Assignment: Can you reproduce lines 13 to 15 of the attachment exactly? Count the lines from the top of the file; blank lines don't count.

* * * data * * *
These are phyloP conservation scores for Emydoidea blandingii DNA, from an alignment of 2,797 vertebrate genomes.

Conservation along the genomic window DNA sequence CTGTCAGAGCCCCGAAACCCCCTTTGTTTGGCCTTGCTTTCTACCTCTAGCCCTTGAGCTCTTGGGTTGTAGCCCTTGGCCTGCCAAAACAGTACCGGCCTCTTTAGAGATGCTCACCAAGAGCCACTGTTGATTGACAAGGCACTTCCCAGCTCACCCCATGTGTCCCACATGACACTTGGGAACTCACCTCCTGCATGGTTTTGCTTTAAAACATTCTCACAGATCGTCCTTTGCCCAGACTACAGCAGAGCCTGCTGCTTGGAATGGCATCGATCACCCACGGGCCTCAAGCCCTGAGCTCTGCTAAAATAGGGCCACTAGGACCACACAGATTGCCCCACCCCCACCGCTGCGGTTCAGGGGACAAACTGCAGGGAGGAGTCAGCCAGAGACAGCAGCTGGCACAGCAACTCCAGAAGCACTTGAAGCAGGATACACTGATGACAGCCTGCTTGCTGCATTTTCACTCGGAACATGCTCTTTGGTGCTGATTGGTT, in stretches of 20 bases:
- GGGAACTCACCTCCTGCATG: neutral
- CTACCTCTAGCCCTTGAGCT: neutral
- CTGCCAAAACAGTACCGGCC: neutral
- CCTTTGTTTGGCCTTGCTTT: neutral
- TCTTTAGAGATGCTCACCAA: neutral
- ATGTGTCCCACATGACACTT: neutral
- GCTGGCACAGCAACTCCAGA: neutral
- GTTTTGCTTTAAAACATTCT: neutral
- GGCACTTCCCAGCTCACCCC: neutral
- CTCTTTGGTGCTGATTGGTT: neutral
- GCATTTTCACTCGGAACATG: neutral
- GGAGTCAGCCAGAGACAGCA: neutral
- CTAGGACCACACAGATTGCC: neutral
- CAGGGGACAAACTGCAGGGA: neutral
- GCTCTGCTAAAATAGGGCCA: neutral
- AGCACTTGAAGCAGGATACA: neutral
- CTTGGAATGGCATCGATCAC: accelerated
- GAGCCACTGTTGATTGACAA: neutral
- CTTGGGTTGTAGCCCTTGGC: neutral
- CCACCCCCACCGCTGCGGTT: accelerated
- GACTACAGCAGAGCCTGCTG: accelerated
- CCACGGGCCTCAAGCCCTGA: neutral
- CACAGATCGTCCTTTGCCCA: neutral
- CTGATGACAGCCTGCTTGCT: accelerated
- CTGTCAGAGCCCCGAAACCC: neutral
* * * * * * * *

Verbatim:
- GCATTTTCACTCGGAACATG: neutral
- GGAGTCAGCCAGAGACAGCA: neutral
- CTAGGACCACACAGATTGCC: neutral